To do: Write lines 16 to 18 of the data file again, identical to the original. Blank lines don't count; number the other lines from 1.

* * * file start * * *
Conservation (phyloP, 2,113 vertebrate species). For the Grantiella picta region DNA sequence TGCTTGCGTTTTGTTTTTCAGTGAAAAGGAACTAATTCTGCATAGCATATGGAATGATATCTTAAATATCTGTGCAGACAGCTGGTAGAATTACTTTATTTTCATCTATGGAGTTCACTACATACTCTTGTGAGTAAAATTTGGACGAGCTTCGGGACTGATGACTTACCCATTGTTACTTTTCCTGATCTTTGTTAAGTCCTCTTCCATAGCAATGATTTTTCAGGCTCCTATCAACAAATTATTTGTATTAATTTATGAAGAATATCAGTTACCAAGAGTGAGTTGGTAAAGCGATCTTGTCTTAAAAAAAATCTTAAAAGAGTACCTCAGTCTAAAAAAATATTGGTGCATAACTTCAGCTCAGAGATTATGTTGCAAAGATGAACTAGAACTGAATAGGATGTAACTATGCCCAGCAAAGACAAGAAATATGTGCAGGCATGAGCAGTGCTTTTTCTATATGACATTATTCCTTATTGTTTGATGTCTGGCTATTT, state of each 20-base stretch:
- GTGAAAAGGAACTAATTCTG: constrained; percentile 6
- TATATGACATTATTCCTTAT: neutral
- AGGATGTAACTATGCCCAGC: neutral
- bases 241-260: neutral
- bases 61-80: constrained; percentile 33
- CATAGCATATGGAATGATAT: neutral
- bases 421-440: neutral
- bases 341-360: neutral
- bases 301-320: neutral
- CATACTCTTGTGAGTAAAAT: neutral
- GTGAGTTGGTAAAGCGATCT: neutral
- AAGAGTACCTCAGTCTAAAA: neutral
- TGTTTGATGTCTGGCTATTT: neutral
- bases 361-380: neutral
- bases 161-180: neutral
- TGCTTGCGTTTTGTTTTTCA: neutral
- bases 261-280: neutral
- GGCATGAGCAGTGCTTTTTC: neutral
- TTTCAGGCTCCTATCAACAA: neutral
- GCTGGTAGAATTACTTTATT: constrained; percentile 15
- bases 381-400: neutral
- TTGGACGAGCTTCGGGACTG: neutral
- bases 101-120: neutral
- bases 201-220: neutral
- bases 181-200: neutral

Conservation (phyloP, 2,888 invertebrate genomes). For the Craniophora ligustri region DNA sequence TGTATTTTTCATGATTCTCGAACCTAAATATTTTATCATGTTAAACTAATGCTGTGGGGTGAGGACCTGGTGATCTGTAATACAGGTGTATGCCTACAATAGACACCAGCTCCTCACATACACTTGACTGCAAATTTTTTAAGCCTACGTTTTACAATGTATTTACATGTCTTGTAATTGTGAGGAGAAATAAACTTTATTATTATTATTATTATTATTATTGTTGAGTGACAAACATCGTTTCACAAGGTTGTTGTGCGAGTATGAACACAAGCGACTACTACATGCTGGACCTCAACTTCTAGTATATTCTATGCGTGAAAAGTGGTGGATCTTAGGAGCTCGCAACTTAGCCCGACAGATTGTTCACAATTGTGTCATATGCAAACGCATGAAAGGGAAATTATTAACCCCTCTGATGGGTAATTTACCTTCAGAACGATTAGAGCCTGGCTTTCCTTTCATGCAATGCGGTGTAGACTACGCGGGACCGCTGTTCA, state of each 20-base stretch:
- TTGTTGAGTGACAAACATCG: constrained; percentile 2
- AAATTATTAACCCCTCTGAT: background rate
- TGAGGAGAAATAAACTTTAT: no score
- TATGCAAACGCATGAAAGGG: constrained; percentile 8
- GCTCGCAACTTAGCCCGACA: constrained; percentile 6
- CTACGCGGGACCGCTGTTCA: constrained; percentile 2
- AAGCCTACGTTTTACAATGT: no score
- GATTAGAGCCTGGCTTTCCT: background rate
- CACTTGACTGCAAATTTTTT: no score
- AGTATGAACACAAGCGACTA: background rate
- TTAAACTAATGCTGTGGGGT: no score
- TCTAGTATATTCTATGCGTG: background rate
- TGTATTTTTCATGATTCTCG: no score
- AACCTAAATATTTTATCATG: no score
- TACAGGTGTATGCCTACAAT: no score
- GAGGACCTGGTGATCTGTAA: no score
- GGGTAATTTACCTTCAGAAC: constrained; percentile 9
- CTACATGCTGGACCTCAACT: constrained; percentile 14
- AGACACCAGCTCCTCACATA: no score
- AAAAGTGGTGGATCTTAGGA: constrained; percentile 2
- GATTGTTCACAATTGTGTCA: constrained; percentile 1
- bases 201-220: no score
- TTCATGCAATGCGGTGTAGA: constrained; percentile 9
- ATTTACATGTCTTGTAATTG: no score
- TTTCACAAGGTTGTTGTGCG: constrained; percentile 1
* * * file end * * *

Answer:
- bases 161-180: neutral
- TGCTTGCGTTTTGTTTTTCA: neutral
- bases 261-280: neutral